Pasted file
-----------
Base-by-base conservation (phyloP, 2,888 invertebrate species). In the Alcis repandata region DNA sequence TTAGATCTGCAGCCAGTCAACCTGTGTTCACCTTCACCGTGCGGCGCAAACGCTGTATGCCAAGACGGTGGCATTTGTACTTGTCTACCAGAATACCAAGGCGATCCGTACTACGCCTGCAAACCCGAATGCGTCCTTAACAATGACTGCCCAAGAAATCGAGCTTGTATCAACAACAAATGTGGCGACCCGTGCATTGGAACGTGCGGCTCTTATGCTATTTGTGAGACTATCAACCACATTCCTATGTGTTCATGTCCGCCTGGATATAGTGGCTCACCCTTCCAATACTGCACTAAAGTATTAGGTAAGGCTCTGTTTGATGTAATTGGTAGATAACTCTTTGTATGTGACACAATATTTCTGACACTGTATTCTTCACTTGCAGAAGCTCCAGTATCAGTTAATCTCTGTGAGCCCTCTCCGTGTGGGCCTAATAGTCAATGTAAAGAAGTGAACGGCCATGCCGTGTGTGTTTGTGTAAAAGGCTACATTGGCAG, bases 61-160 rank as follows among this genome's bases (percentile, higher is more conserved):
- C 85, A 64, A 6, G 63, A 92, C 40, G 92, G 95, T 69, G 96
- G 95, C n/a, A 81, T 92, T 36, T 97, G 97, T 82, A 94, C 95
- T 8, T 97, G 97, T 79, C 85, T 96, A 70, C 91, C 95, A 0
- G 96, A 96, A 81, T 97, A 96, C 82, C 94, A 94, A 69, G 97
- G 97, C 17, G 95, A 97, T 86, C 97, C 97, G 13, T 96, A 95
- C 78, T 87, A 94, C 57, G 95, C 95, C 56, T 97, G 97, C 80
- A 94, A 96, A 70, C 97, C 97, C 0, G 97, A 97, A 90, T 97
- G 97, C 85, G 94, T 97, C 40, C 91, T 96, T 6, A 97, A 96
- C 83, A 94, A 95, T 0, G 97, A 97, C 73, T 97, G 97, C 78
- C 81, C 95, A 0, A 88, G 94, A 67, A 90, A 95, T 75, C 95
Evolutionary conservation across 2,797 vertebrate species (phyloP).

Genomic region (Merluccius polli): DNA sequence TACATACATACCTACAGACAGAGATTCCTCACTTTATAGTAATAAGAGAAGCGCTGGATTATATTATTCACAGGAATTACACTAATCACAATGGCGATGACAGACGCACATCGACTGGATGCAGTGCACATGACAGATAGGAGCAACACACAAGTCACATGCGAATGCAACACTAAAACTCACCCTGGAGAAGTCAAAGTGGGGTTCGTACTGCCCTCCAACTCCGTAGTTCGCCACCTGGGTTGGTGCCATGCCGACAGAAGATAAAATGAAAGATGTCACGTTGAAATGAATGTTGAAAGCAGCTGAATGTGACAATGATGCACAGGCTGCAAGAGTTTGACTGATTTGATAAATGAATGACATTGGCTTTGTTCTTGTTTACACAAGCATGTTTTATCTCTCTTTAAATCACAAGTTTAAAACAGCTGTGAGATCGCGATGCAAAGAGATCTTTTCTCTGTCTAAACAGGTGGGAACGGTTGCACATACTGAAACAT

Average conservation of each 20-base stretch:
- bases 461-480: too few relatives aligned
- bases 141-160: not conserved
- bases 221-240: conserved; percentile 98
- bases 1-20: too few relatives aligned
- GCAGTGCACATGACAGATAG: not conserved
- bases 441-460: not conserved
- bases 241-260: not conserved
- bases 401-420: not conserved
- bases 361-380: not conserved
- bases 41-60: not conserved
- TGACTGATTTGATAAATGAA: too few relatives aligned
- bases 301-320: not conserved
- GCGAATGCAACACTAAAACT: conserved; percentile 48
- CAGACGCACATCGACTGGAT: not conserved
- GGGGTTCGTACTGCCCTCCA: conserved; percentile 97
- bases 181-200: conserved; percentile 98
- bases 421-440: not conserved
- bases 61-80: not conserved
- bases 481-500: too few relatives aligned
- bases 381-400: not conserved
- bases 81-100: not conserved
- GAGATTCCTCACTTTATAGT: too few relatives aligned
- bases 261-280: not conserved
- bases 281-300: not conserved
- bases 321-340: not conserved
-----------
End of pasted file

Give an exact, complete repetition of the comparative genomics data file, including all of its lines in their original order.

Base-by-base conservation (phyloP, 2,888 invertebrate species). In the Alcis repandata region DNA sequence TTAGATCTGCAGCCAGTCAACCTGTGTTCACCTTCACCGTGCGGCGCAAACGCTGTATGCCAAGACGGTGGCATTTGTACTTGTCTACCAGAATACCAAGGCGATCCGTACTACGCCTGCAAACCCGAATGCGTCCTTAACAATGACTGCCCAAGAAATCGAGCTTGTATCAACAACAAATGTGGCGACCCGTGCATTGGAACGTGCGGCTCTTATGCTATTTGTGAGACTATCAACCACATTCCTATGTGTTCATGTCCGCCTGGATATAGTGGCTCACCCTTCCAATACTGCACTAAAGTATTAGGTAAGGCTCTGTTTGATGTAATTGGTAGATAACTCTTTGTATGTGACACAATATTTCTGACACTGTATTCTTCACTTGCAGAAGCTCCAGTATCAGTTAATCTCTGTGAGCCCTCTCCGTGTGGGCCTAATAGTCAATGTAAAGAAGTGAACGGCCATGCCGTGTGTGTTTGTGTAAAAGGCTACATTGGCAG, bases 61-160 rank as follows among this genome's bases (percentile, higher is more conserved):
- C 85, A 64, A 6, G 63, A 92, C 40, G 92, G 95, T 69, G 96
- G 95, C n/a, A 81, T 92, T 36, T 97, G 97, T 82, A 94, C 95
- T 8, T 97, G 97, T 79, C 85, T 96, A 70, C 91, C 95, A 0
- G 96, A 96, A 81, T 97, A 96, C 82, C 94, A 94, A 69, G 97
- G 97, C 17, G 95, A 97, T 86, C 97, C 97, G 13, T 96, A 95
- C 78, T 87, A 94, C 57, G 95, C 95, C 56, T 97, G 97, C 80
- A 94, A 96, A 70, C 97, C 97, C 0, G 97, A 97, A 90, T 97
- G 97, C 85, G 94, T 97, C 40, C 91, T 96, T 6, A 97, A 96
- C 83, A 94, A 95, T 0, G 97, A 97, C 73, T 97, G 97, C 78
- C 81, C 95, A 0, A 88, G 94, A 67, A 90, A 95, T 75, C 95
Evolutionary conservation across 2,797 vertebrate species (phyloP).

Genomic region (Merluccius polli): DNA sequence TACATACATACCTACAGACAGAGATTCCTCACTTTATAGTAATAAGAGAAGCGCTGGATTATATTATTCACAGGAATTACACTAATCACAATGGCGATGACAGACGCACATCGACTGGATGCAGTGCACATGACAGATAGGAGCAACACACAAGTCACATGCGAATGCAACACTAAAACTCACCCTGGAGAAGTCAAAGTGGGGTTCGTACTGCCCTCCAACTCCGTAGTTCGCCACCTGGGTTGGTGCCATGCCGACAGAAGATAAAATGAAAGATGTCACGTTGAAATGAATGTTGAAAGCAGCTGAATGTGACAATGATGCACAGGCTGCAAGAGTTTGACTGATTTGATAAATGAATGACATTGGCTTTGTTCTTGTTTACACAAGCATGTTTTATCTCTCTTTAAATCACAAGTTTAAAACAGCTGTGAGATCGCGATGCAAAGAGATCTTTTCTCTGTCTAAACAGGTGGGAACGGTTGCACATACTGAAACAT

Average conservation of each 20-base stretch:
- bases 461-480: too few relatives aligned
- bases 141-160: not conserved
- bases 221-240: conserved; percentile 98
- bases 1-20: too few relatives aligned
- GCAGTGCACATGACAGATAG: not conserved
- bases 441-460: not conserved
- bases 241-260: not conserved
- bases 401-420: not conserved
- bases 361-380: not conserved
- bases 41-60: not conserved
- TGACTGATTTGATAAATGAA: too few relatives aligned
- bases 301-320: not conserved
- GCGAATGCAACACTAAAACT: conserved; percentile 48
- CAGACGCACATCGACTGGAT: not conserved
- GGGGTTCGTACTGCCCTCCA: conserved; percentile 97
- bases 181-200: conserved; percentile 98
- bases 421-440: not conserved
- bases 61-80: not conserved
- bases 481-500: too few relatives aligned
- bases 381-400: not conserved
- bases 81-100: not conserved
- GAGATTCCTCACTTTATAGT: too few relatives aligned
- bases 261-280: not conserved
- bases 281-300: not conserved
- bases 321-340: not conserved